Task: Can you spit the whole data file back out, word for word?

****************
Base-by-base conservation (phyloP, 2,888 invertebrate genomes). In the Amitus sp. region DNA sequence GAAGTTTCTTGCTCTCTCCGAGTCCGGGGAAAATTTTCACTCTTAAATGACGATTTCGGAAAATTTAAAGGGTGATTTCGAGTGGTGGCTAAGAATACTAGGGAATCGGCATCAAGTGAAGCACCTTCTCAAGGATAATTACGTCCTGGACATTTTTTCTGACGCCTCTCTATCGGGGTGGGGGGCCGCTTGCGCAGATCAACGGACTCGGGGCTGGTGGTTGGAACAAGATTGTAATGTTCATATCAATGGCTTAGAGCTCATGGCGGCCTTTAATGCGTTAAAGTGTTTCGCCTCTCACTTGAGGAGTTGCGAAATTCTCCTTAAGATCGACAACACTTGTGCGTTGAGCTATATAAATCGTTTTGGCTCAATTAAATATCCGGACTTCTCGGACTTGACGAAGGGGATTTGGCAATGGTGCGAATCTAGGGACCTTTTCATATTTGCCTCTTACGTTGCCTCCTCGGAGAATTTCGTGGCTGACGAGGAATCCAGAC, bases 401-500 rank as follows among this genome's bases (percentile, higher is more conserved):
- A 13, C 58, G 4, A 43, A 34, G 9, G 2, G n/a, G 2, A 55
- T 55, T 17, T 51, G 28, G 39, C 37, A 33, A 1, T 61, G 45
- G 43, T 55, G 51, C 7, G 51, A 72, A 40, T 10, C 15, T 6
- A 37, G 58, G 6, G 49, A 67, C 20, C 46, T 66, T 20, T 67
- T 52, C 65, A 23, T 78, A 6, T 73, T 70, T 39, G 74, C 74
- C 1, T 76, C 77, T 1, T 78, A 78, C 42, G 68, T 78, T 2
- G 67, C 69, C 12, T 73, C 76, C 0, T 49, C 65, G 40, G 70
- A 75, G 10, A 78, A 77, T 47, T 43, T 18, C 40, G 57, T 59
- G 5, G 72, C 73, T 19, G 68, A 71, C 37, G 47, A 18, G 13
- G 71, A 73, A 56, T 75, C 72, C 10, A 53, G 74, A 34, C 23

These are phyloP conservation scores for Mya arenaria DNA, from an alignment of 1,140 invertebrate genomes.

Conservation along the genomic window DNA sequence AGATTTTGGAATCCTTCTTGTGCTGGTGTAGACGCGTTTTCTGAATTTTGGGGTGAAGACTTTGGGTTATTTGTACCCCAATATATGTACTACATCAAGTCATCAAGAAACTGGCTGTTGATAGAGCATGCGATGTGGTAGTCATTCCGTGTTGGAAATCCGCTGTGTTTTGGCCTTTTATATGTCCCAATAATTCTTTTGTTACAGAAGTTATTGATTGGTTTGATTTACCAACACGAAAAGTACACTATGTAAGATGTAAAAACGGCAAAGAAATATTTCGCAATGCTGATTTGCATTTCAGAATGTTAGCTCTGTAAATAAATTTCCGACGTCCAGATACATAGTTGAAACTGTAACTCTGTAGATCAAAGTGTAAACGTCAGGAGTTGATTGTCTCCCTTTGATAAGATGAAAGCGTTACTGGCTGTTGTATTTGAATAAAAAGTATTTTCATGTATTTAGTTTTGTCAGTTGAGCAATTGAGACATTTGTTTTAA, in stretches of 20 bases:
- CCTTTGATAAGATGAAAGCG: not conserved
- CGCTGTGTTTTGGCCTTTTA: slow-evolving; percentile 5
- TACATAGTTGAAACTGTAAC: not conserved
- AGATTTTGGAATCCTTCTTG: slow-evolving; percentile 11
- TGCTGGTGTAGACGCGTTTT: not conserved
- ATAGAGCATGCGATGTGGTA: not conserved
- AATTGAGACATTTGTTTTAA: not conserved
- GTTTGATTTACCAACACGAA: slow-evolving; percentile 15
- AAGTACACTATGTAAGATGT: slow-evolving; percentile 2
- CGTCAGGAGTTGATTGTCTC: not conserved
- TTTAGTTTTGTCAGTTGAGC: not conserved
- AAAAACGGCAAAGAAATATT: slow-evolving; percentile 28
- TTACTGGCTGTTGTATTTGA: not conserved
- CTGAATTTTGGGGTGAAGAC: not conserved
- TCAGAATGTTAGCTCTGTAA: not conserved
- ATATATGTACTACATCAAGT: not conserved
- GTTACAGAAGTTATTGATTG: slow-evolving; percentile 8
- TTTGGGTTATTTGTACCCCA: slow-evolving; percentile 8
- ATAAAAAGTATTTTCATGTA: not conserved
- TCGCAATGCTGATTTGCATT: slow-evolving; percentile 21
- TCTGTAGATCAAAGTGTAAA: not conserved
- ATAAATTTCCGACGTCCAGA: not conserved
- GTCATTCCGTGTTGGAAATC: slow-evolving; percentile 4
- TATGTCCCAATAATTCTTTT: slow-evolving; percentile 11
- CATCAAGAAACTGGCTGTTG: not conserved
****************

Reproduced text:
Base-by-base conservation (phyloP, 2,888 invertebrate genomes). In the Amitus sp. region DNA sequence GAAGTTTCTTGCTCTCTCCGAGTCCGGGGAAAATTTTCACTCTTAAATGACGATTTCGGAAAATTTAAAGGGTGATTTCGAGTGGTGGCTAAGAATACTAGGGAATCGGCATCAAGTGAAGCACCTTCTCAAGGATAATTACGTCCTGGACATTTTTTCTGACGCCTCTCTATCGGGGTGGGGGGCCGCTTGCGCAGATCAACGGACTCGGGGCTGGTGGTTGGAACAAGATTGTAATGTTCATATCAATGGCTTAGAGCTCATGGCGGCCTTTAATGCGTTAAAGTGTTTCGCCTCTCACTTGAGGAGTTGCGAAATTCTCCTTAAGATCGACAACACTTGTGCGTTGAGCTATATAAATCGTTTTGGCTCAATTAAATATCCGGACTTCTCGGACTTGACGAAGGGGATTTGGCAATGGTGCGAATCTAGGGACCTTTTCATATTTGCCTCTTACGTTGCCTCCTCGGAGAATTTCGTGGCTGACGAGGAATCCAGAC, bases 401-500 rank as follows among this genome's bases (percentile, higher is more conserved):
- A 13, C 58, G 4, A 43, A 34, G 9, G 2, G n/a, G 2, A 55
- T 55, T 17, T 51, G 28, G 39, C 37, A 33, A 1, T 61, G 45
- G 43, T 55, G 51, C 7, G 51, A 72, A 40, T 10, C 15, T 6
- A 37, G 58, G 6, G 49, A 67, C 20, C 46, T 66, T 20, T 67
- T 52, C 65, A 23, T 78, A 6, T 73, T 70, T 39, G 74, C 74
- C 1, T 76, C 77, T 1, T 78, A 78, C 42, G 68, T 78, T 2
- G 67, C 69, C 12, T 73, C 76, C 0, T 49, C 65, G 40, G 70
- A 75, G 10, A 78, A 77, T 47, T 43, T 18, C 40, G 57, T 59
- G 5, G 72, C 73, T 19, G 68, A 71, C 37, G 47, A 18, G 13
- G 71, A 73, A 56, T 75, C 72, C 10, A 53, G 74, A 34, C 23

These are phyloP conservation scores for Mya arenaria DNA, from an alignment of 1,140 invertebrate genomes.

Conservation along the genomic window DNA sequence AGATTTTGGAATCCTTCTTGTGCTGGTGTAGACGCGTTTTCTGAATTTTGGGGTGAAGACTTTGGGTTATTTGTACCCCAATATATGTACTACATCAAGTCATCAAGAAACTGGCTGTTGATAGAGCATGCGATGTGGTAGTCATTCCGTGTTGGAAATCCGCTGTGTTTTGGCCTTTTATATGTCCCAATAATTCTTTTGTTACAGAAGTTATTGATTGGTTTGATTTACCAACACGAAAAGTACACTATGTAAGATGTAAAAACGGCAAAGAAATATTTCGCAATGCTGATTTGCATTTCAGAATGTTAGCTCTGTAAATAAATTTCCGACGTCCAGATACATAGTTGAAACTGTAACTCTGTAGATCAAAGTGTAAACGTCAGGAGTTGATTGTCTCCCTTTGATAAGATGAAAGCGTTACTGGCTGTTGTATTTGAATAAAAAGTATTTTCATGTATTTAGTTTTGTCAGTTGAGCAATTGAGACATTTGTTTTAA, in stretches of 20 bases:
- CCTTTGATAAGATGAAAGCG: not conserved
- CGCTGTGTTTTGGCCTTTTA: slow-evolving; percentile 5
- TACATAGTTGAAACTGTAAC: not conserved
- AGATTTTGGAATCCTTCTTG: slow-evolving; percentile 11
- TGCTGGTGTAGACGCGTTTT: not conserved
- ATAGAGCATGCGATGTGGTA: not conserved
- AATTGAGACATTTGTTTTAA: not conserved
- GTTTGATTTACCAACACGAA: slow-evolving; percentile 15
- AAGTACACTATGTAAGATGT: slow-evolving; percentile 2
- CGTCAGGAGTTGATTGTCTC: not conserved
- TTTAGTTTTGTCAGTTGAGC: not conserved
- AAAAACGGCAAAGAAATATT: slow-evolving; percentile 28
- TTACTGGCTGTTGTATTTGA: not conserved
- CTGAATTTTGGGGTGAAGAC: not conserved
- TCAGAATGTTAGCTCTGTAA: not conserved
- ATATATGTACTACATCAAGT: not conserved
- GTTACAGAAGTTATTGATTG: slow-evolving; percentile 8
- TTTGGGTTATTTGTACCCCA: slow-evolving; percentile 8
- ATAAAAAGTATTTTCATGTA: not conserved
- TCGCAATGCTGATTTGCATT: slow-evolving; percentile 21
- TCTGTAGATCAAAGTGTAAA: not conserved
- ATAAATTTCCGACGTCCAGA: not conserved
- GTCATTCCGTGTTGGAAATC: slow-evolving; percentile 4
- TATGTCCCAATAATTCTTTT: slow-evolving; percentile 11
- CATCAAGAAACTGGCTGTTG: not conserved